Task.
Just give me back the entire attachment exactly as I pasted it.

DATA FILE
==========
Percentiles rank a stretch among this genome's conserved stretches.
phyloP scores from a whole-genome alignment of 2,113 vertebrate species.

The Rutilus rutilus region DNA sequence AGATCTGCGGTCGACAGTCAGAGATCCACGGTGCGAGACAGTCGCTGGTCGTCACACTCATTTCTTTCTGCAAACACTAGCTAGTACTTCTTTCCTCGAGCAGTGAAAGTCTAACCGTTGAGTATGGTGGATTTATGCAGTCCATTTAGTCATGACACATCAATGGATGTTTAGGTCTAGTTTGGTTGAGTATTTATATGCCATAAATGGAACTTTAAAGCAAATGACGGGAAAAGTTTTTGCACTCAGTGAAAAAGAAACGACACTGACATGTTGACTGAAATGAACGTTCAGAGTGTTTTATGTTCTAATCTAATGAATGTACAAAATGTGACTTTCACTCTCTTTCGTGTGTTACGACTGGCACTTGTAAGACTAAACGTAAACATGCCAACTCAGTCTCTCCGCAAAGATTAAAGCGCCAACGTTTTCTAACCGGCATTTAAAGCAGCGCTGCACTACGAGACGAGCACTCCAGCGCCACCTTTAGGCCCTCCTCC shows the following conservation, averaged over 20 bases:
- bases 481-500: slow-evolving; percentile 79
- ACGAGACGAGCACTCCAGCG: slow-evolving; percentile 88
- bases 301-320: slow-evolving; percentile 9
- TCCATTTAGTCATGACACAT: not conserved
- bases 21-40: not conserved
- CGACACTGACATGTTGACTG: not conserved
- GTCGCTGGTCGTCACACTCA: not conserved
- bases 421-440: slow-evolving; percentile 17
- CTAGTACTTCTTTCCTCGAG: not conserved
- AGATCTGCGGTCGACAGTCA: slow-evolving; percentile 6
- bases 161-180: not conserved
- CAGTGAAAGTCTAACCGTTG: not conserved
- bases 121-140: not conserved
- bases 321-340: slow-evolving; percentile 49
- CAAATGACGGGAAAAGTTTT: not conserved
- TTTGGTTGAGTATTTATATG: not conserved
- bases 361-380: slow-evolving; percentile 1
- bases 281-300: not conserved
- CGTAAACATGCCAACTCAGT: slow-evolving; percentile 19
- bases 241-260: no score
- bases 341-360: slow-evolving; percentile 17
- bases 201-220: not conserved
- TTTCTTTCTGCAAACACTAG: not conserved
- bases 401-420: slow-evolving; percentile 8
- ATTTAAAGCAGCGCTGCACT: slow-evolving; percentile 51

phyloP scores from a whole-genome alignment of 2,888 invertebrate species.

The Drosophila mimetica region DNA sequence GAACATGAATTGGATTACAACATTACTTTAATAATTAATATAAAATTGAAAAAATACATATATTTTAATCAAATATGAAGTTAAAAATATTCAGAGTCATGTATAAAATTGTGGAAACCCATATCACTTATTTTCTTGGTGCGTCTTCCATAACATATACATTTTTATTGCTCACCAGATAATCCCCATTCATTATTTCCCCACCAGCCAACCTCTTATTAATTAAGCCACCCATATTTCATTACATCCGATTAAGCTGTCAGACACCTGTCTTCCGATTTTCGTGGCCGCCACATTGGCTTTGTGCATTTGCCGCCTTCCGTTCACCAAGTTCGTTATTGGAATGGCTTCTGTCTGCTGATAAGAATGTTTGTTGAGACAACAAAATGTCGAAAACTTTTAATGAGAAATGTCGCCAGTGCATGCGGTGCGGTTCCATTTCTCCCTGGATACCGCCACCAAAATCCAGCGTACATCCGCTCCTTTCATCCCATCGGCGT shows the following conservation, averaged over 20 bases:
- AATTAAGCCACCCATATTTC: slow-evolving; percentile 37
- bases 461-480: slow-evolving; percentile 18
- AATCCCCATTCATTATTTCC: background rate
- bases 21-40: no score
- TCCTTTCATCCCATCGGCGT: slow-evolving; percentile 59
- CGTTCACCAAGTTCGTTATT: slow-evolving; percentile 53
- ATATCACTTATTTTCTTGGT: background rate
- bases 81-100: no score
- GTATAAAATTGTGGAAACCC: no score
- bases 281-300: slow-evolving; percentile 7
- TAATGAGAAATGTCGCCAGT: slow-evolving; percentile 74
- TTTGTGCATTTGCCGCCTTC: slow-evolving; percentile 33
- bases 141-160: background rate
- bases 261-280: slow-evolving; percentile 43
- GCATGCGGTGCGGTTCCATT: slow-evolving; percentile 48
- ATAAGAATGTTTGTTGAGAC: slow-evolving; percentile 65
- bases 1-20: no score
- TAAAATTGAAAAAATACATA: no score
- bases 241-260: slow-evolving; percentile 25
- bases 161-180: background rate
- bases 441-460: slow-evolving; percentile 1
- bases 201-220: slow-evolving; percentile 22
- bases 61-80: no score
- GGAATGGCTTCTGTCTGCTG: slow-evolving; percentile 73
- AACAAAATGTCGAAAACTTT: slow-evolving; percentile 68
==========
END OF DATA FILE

Percentiles rank a stretch among this genome's conserved stretches.
phyloP scores from a whole-genome alignment of 2,113 vertebrate species.

The Rutilus rutilus region DNA sequence AGATCTGCGGTCGACAGTCAGAGATCCACGGTGCGAGACAGTCGCTGGTCGTCACACTCATTTCTTTCTGCAAACACTAGCTAGTACTTCTTTCCTCGAGCAGTGAAAGTCTAACCGTTGAGTATGGTGGATTTATGCAGTCCATTTAGTCATGACACATCAATGGATGTTTAGGTCTAGTTTGGTTGAGTATTTATATGCCATAAATGGAACTTTAAAGCAAATGACGGGAAAAGTTTTTGCACTCAGTGAAAAAGAAACGACACTGACATGTTGACTGAAATGAACGTTCAGAGTGTTTTATGTTCTAATCTAATGAATGTACAAAATGTGACTTTCACTCTCTTTCGTGTGTTACGACTGGCACTTGTAAGACTAAACGTAAACATGCCAACTCAGTCTCTCCGCAAAGATTAAAGCGCCAACGTTTTCTAACCGGCATTTAAAGCAGCGCTGCACTACGAGACGAGCACTCCAGCGCCACCTTTAGGCCCTCCTCC shows the following conservation, averaged over 20 bases:
- bases 481-500: slow-evolving; percentile 79
- ACGAGACGAGCACTCCAGCG: slow-evolving; percentile 88
- bases 301-320: slow-evolving; percentile 9
- TCCATTTAGTCATGACACAT: not conserved
- bases 21-40: not conserved
- CGACACTGACATGTTGACTG: not conserved
- GTCGCTGGTCGTCACACTCA: not conserved
- bases 421-440: slow-evolving; percentile 17
- CTAGTACTTCTTTCCTCGAG: not conserved
- AGATCTGCGGTCGACAGTCA: slow-evolving; percentile 6
- bases 161-180: not conserved
- CAGTGAAAGTCTAACCGTTG: not conserved
- bases 121-140: not conserved
- bases 321-340: slow-evolving; percentile 49
- CAAATGACGGGAAAAGTTTT: not conserved
- TTTGGTTGAGTATTTATATG: not conserved
- bases 361-380: slow-evolving; percentile 1
- bases 281-300: not conserved
- CGTAAACATGCCAACTCAGT: slow-evolving; percentile 19
- bases 241-260: no score
- bases 341-360: slow-evolving; percentile 17
- bases 201-220: not conserved
- TTTCTTTCTGCAAACACTAG: not conserved
- bases 401-420: slow-evolving; percentile 8
- ATTTAAAGCAGCGCTGCACT: slow-evolving; percentile 51

phyloP scores from a whole-genome alignment of 2,888 invertebrate species.

The Drosophila mimetica region DNA sequence GAACATGAATTGGATTACAACATTACTTTAATAATTAATATAAAATTGAAAAAATACATATATTTTAATCAAATATGAAGTTAAAAATATTCAGAGTCATGTATAAAATTGTGGAAACCCATATCACTTATTTTCTTGGTGCGTCTTCCATAACATATACATTTTTATTGCTCACCAGATAATCCCCATTCATTATTTCCCCACCAGCCAACCTCTTATTAATTAAGCCACCCATATTTCATTACATCCGATTAAGCTGTCAGACACCTGTCTTCCGATTTTCGTGGCCGCCACATTGGCTTTGTGCATTTGCCGCCTTCCGTTCACCAAGTTCGTTATTGGAATGGCTTCTGTCTGCTGATAAGAATGTTTGTTGAGACAACAAAATGTCGAAAACTTTTAATGAGAAATGTCGCCAGTGCATGCGGTGCGGTTCCATTTCTCCCTGGATACCGCCACCAAAATCCAGCGTACATCCGCTCCTTTCATCCCATCGGCGT shows the following conservation, averaged over 20 bases:
- AATTAAGCCACCCATATTTC: slow-evolving; percentile 37
- bases 461-480: slow-evolving; percentile 18
- AATCCCCATTCATTATTTCC: background rate
- bases 21-40: no score
- TCCTTTCATCCCATCGGCGT: slow-evolving; percentile 59
- CGTTCACCAAGTTCGTTATT: slow-evolving; percentile 53
- ATATCACTTATTTTCTTGGT: background rate
- bases 81-100: no score
- GTATAAAATTGTGGAAACCC: no score
- bases 281-300: slow-evolving; percentile 7
- TAATGAGAAATGTCGCCAGT: slow-evolving; percentile 74
- TTTGTGCATTTGCCGCCTTC: slow-evolving; percentile 33
- bases 141-160: background rate
- bases 261-280: slow-evolving; percentile 43
- GCATGCGGTGCGGTTCCATT: slow-evolving; percentile 48
- ATAAGAATGTTTGTTGAGAC: slow-evolving; percentile 65
- bases 1-20: no score
- TAAAATTGAAAAAATACATA: no score
- bases 241-260: slow-evolving; percentile 25
- bases 161-180: background rate
- bases 441-460: slow-evolving; percentile 1
- bases 201-220: slow-evolving; percentile 22
- bases 61-80: no score
- GGAATGGCTTCTGTCTGCTG: slow-evolving; percentile 73
- AACAAAATGTCGAAAACTTT: slow-evolving; percentile 68